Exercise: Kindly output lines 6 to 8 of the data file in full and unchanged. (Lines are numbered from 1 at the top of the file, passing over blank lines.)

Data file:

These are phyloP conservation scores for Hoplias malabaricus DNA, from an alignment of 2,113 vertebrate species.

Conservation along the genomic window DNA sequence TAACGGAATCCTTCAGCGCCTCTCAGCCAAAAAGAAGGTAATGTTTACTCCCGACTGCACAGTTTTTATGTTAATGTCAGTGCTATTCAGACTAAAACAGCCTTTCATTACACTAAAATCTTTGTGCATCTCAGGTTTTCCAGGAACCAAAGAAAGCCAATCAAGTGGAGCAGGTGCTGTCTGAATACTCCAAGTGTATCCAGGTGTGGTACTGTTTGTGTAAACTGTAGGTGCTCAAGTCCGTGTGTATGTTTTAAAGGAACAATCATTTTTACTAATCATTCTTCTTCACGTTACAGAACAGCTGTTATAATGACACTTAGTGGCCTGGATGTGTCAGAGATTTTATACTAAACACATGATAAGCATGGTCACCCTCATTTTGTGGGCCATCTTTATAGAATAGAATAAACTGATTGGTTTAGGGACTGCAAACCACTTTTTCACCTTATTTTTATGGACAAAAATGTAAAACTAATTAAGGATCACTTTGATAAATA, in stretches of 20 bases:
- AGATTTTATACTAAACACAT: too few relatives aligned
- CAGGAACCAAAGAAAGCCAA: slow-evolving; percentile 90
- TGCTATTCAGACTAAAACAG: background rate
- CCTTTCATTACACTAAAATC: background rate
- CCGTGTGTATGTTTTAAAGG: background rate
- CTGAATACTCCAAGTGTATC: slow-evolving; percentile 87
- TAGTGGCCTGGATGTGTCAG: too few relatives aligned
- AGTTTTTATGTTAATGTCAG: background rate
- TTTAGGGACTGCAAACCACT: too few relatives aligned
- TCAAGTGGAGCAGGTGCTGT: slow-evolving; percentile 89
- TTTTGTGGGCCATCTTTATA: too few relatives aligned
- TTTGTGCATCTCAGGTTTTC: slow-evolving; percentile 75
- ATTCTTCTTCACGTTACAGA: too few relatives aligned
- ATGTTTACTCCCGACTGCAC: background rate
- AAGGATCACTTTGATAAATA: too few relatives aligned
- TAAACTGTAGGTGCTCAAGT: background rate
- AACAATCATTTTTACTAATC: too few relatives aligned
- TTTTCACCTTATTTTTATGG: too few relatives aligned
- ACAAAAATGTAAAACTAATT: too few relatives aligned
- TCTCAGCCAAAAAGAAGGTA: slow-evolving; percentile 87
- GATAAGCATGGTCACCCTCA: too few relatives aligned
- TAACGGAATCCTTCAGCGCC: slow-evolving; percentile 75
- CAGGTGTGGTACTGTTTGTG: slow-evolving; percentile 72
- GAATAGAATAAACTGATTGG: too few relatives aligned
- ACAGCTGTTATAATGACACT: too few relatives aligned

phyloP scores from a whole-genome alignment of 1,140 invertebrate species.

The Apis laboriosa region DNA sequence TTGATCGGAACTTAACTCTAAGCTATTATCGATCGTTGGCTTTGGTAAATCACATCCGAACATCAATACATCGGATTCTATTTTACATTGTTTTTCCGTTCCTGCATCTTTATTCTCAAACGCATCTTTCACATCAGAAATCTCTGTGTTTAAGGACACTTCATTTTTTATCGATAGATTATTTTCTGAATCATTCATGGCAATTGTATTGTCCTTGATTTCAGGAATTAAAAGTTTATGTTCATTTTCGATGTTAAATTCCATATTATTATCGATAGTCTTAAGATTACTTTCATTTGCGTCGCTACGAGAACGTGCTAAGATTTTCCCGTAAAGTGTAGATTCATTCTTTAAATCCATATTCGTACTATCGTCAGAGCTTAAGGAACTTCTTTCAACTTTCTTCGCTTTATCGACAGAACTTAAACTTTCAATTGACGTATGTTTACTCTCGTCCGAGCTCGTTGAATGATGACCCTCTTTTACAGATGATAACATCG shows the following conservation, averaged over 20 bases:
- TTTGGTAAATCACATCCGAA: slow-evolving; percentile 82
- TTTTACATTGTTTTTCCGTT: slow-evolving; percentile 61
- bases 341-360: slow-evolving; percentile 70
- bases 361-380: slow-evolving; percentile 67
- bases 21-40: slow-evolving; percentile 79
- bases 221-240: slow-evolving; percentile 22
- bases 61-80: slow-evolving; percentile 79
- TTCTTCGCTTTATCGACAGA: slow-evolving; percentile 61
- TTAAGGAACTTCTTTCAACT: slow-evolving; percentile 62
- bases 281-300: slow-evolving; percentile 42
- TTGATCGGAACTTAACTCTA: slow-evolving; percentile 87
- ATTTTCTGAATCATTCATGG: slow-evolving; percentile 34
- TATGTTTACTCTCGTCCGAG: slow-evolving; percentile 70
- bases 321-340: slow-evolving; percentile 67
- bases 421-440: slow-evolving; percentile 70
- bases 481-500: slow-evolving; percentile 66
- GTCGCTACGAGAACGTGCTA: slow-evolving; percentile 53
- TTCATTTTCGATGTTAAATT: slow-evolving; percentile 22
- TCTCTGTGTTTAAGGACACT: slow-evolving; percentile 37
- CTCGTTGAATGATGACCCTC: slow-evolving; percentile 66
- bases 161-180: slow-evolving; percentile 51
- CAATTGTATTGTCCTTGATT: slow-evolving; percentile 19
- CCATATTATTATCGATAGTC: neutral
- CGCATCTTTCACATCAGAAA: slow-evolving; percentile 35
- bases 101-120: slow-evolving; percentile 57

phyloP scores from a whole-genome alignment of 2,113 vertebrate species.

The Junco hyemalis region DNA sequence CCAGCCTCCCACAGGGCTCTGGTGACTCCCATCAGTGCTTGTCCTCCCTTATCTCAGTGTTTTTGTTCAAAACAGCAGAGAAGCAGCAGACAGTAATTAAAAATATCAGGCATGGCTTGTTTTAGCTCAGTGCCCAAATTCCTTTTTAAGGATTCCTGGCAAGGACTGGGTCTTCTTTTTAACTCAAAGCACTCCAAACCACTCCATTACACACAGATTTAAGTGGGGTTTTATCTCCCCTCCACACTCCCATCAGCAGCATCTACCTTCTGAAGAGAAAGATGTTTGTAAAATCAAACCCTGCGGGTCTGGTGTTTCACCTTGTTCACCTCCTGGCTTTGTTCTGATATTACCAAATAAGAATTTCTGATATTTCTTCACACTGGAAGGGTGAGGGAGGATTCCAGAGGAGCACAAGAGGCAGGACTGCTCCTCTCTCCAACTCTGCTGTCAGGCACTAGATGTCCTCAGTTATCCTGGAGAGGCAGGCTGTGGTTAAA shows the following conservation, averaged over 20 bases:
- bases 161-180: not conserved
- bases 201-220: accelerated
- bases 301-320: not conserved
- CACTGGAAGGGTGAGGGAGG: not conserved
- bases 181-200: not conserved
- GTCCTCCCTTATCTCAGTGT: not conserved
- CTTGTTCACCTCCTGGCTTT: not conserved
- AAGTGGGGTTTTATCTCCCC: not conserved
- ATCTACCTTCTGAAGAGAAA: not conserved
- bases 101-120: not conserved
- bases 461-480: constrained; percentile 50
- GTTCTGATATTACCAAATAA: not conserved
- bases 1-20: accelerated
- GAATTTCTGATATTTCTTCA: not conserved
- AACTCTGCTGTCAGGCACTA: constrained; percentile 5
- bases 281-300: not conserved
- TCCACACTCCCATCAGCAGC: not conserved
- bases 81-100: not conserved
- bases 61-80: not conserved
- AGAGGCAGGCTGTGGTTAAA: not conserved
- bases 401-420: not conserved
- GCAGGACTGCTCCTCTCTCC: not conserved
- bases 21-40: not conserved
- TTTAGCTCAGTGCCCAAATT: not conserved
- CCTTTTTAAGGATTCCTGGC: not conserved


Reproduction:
- CCTTTCATTACACTAAAATC: background rate
- CCGTGTGTATGTTTTAAAGG: background rate
- CTGAATACTCCAAGTGTATC: slow-evolving; percentile 87